We made our way […] to a very large truck that was quite tall but stout – like a strange, steel hayride carriage except without the hay and horse […].  We sat on top of it […] and looked down as Darth Vader approached and asked if he could join our team.  “Take off your mask!” [o]ne of my friends shouted down to him.  He obeyed and revealed a face red and badly scarred as if from a fire.  We looked upon him […], seemingly so naked and vulnerable without his mask, and my friends relented, letting him join.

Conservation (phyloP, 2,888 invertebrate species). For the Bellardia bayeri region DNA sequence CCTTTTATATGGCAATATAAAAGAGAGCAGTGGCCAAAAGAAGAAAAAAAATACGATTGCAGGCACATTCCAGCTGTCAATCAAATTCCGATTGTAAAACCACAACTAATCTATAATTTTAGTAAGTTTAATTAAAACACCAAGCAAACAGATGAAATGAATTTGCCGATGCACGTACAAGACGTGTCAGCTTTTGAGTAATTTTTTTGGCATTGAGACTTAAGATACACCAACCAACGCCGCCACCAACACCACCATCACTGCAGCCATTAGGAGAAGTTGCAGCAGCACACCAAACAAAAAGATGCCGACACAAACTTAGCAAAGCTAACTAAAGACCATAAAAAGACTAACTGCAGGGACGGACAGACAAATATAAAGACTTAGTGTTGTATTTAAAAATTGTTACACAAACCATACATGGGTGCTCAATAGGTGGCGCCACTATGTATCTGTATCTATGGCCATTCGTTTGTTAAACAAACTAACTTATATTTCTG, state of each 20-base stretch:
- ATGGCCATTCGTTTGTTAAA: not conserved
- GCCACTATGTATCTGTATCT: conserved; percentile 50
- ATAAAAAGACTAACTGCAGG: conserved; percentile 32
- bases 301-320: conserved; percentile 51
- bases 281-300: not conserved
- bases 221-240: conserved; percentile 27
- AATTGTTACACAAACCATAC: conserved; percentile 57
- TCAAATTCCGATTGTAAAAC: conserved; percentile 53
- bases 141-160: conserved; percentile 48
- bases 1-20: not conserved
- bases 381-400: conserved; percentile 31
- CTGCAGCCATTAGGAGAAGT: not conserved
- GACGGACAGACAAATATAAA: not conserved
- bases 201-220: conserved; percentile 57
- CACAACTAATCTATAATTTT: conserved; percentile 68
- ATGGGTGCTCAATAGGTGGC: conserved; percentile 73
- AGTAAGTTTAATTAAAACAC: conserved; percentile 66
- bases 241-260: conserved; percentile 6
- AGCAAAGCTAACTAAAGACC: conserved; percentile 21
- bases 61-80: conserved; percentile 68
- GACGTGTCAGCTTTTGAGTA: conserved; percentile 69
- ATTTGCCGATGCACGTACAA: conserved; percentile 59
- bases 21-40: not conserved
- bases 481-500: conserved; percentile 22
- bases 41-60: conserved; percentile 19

At some point, […] my friends ceased to be human but became, instead, these giant turtles that talk and walk on their hind legs.  They were crime fighters – exactly like those from the cartoon […] Teenage Mutant Ninja Turtles.  There was a young, teenage girl that was with them.  She was their friend and also a crime fighter – human with average height and average build and hair that was blond[e] and cut around her ears.  She wasn’t ever ugly – just average looking most of the time – although sometimes, at certain angles, she would become fascinatingly beautiful.  I think she was me, or who I became.  Although the now maskless Darth Vader was still with the Turtles, he became, at the same time, a dark and evil enchantress inside a castle ruin – a separate entity from Vader and yet, not really so separate.